How’s Your Empire Doing?


“The Empires of The Future are The Empires of The Mind.”                                                                                       Winston Churchill

It seems to me that today a lot of thinking in politics, economics, international relations, and many other areas of life is rooted in old paradigms and remnants of the past. We are imprisoned by the stone walls of our limited imaginations and aspirations. The world is facing perhaps its greatest challenges in history, and countless so-called leaders are bogged down in discussions about how big or small government should be, whether climate change or evolution are fact or opinion, and whether taxing billionaires is class warfare when the gaps between rich and poor are greater than ever before in human history. I’m not taking sides here, just suggesting that we are discussing the wrong things, asking the wrong questions, not recognizing that a new reality has dawned and this is the 21st Century.

In preparing my most recent Moneylove Club audio, I went back to one of those books that changed the way people viewed the world, Future Shock by Alvin Toffler. He wrote it in 1970 and it was filled with some truths about the changes facing us–and the amazing thing is that some people are still stuck in the world that existed then, making a lot of what Toffler said as relevant today as it was back then.

Alvin Toffler said that future shock was:

The shattering stress and disorientation that we induce in individuals by subjecting them to too much change in too short a time.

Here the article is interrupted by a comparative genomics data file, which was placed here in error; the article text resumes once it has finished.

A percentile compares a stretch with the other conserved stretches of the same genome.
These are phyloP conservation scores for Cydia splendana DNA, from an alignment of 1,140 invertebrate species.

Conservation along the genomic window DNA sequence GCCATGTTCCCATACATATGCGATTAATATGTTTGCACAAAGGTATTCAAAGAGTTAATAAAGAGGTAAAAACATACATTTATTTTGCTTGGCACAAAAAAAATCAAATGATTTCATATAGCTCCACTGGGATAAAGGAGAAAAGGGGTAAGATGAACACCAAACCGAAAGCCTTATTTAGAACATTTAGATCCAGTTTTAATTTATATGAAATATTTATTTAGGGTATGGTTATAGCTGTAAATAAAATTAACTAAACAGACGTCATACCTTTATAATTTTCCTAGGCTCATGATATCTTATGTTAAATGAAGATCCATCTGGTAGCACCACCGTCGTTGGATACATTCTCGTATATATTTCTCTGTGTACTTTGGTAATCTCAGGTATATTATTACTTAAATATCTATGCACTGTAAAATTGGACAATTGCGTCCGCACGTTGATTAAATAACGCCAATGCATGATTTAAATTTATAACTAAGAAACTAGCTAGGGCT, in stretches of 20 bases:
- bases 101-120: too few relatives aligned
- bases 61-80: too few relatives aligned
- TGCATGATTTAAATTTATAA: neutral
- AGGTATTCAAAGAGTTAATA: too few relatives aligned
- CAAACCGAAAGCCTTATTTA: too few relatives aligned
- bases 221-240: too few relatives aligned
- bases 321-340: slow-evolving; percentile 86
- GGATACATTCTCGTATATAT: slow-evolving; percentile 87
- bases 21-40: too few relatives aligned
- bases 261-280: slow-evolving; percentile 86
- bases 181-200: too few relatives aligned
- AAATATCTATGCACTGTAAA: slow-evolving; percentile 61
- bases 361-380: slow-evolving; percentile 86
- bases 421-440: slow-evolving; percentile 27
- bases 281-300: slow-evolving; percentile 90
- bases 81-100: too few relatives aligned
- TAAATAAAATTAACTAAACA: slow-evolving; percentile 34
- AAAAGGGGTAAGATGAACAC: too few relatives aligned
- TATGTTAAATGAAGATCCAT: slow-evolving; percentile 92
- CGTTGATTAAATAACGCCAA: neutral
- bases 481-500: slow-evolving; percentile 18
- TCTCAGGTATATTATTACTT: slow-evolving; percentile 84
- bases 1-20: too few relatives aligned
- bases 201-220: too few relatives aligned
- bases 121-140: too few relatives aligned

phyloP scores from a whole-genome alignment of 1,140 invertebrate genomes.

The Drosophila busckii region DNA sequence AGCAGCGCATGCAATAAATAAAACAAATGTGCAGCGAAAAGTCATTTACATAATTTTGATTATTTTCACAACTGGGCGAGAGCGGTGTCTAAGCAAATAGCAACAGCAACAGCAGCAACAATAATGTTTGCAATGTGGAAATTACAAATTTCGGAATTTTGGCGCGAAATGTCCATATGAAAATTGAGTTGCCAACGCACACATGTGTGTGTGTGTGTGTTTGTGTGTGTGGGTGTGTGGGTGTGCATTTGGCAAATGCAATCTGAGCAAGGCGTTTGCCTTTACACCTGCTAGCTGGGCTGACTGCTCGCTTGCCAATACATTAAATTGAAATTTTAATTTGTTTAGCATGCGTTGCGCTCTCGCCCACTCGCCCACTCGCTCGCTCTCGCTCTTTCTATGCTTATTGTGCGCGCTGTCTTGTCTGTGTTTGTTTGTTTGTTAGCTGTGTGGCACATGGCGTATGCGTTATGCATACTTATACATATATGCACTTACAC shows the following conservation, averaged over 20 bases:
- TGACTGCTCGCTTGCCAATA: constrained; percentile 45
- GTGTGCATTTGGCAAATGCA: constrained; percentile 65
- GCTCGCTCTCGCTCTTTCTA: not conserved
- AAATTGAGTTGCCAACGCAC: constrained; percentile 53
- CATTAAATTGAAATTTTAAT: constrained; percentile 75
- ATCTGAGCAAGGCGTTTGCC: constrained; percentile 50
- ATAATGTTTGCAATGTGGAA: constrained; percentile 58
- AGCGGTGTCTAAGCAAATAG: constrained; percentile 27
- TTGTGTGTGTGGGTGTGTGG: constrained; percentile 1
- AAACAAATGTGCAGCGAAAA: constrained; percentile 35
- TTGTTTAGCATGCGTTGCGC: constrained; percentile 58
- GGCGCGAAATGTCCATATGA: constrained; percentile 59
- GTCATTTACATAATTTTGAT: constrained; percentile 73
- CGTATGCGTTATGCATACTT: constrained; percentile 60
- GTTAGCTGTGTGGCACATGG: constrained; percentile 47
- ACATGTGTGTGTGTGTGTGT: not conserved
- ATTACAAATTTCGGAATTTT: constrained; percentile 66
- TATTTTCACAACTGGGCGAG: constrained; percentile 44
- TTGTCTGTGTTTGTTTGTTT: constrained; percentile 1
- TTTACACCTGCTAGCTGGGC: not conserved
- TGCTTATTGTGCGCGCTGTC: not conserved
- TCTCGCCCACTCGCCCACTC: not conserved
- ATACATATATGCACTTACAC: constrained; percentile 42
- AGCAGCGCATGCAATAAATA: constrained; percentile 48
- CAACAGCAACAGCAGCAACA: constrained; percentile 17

Do you see where some of this is happening right now, forty-one years after publication of the book?  Or how about this Toffler quote:

Idea assassins rush forward to kill any new suggestion on the grounds of its impracticality, while defending whatever now exists as practical, no matter how absurd.

This certainly sounds like an up-to-the-moment description of many members of Congress. But perhaps the Toffler quote that has the most relevance today, particularly with all the current talk about the lapses in our education systems and how to remedy them:

The illiterate of the 21st Century will not be those who cannot read or write, but those who cannot learn, unlearn and relearn.

This sounds very much like what Melinda Gates was describing  just today during a TV discussion on Morning Joe about education.  The fact that students need more great, dedicated teachers to prepare them for life in this new era. The Gates Foundation has put its money where its mouth is on this issue, pouring millions into various school systems to affect positive change. And where are most politicians on this issue? Arguing about the merits of teachers’ unions versus non-union teachers. Melinda Gates says their extensive research shows no difference in learning results between states with strong teachers’  unions and right-to-work states. It’s about the quality of the teaching. Did you have at least one great teacher you still remember fondly, who inspired you to reach higher than you otherwise might have? Most of us have had that powerful experience, but many students today can’t even relate to that situation.

We need to expand the empires of our minds in many ways and many new directions, or else end up future shocked into oblivion.




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